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Soar with Your Butterfly Garden

by Charlie Nardozzi

asclepias milkweed

Butterflies gathered on a Milkweed flower

While I love to design perennial gardens to provide constant color from spring until fall, you can add even more interest, color, and activity to your garden by selecting perennials that attract butterflies. Not only will you have the joy of watching them flit around your garden, you'll be creating a habitat to preserve these winged beauties.

The key to success is designing a butterfly garden with perennial plants and annual flowers that will provide blooms all season - which will offer nectar and leaves for the larval caterpillars to feed on. It's also helpful to create butterfly habitat, so plants and structures to provide shelter and water for butterflies.

painted lady butterfly on garden phlox

A Painted Lady Butterfly on Garden Phlox

Butterfly Attracting Perennial Plants

Butterflies are mostly attracted to bright colors such as red, orange, yellow and purple. Select full-sun loving perennials in these bright colors that will bloom throughout the growing season to give your butterflies a continual nectar source.

  • For early season blooms, try Super Star Coreopsis with its yellow flowers with a bright red center.
  • For mid-summer bloomers, try Echinacea Purpurea or Magnus Echinacea with striking magenta-colored flowers and textured center cones. Gaillardia's brght flowers are another great option - butterflies are sure not to miss these. (Plants are available seasonally!)
  • For late summer and fall flowers, grow some butterfly bushes. These shrubs are hardy to USDA zone 5 and consistently produce 3- to 5-foot tall and wide shrubs - and true to their name, butterflies flock to these fragrant shrubs. Tall garden phlox are also a late summer/fall butterfly favorite.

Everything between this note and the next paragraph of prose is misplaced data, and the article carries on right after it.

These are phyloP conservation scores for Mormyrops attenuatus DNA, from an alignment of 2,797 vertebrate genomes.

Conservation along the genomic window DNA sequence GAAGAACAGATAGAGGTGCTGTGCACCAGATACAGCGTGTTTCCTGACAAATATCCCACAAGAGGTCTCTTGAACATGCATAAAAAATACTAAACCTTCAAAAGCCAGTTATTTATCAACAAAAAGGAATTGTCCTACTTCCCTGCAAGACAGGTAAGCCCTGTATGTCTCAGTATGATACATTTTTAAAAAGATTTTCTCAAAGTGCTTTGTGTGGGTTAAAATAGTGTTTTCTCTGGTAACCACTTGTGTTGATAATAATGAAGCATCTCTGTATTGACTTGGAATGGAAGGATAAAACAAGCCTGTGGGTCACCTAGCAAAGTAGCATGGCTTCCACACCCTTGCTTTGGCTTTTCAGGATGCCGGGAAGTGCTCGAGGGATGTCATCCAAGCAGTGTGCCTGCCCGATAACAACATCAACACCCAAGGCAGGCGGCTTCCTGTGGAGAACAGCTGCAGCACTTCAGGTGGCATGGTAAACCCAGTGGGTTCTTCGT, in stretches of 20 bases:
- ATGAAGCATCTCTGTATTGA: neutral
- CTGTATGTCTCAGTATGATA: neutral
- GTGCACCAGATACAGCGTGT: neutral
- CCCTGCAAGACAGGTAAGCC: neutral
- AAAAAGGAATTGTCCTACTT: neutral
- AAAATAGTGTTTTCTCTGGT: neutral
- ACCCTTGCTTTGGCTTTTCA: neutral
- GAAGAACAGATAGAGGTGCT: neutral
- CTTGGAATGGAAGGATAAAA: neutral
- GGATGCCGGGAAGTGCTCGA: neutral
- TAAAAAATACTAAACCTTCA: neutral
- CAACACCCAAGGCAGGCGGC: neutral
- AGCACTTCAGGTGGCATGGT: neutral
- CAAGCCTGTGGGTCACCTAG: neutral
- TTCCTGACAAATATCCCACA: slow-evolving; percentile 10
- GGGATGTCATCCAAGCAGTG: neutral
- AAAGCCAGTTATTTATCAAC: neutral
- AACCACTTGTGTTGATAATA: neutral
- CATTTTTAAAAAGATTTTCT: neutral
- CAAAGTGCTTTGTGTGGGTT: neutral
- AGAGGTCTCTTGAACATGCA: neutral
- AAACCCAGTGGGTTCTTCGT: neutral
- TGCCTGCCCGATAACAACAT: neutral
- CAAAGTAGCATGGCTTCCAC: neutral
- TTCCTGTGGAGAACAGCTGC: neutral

Butterfly Attracting Wildflowers

To ensure constant color and food for your butterflies, plant some annual wildflowers such as zinnias or cosmos amongst your perennial flowers.

It's not just about growing flowers with blooms and nectar for the adults to feed. Caterpillars need food, too. Grow caterpillar-loving plants nearby such as willow, black cherry, parsley, and fennel for adults to lay eggs on and the caterpillar young to feed.

I have milkweed growing in my meadow for the monarch butterflies to use. Milkweed is a host plant for Monarchs - an essential plant for all stages of their growth. 

Do not spray any pesticides in your butterfly garden or on host plants. In the butterfly garden, you want to see leaf damage. It means you have larval butterflies (caterpillars) and the adults are not too far behind.

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Butterfly Habitat

Your butterflies will need other features in your yard in order to stay around and be happy.

  • Plant evergreen shrubs or deciduous shrubs such as lilacs close to the butterfly garden. They will use the shrubs as protection from wind and weather, a hiding place from predators, and a place to rest between feedings. 
  • Have a water source, such as a bird bath, or even a small bucket sunk in the ground filled with pebbles, sand and water, for the adults to drink from.

With a little planning and choosing colorful perennials, you'll create a butterfly garden that will be filled with color and activity all summer long.

Happy Gardening!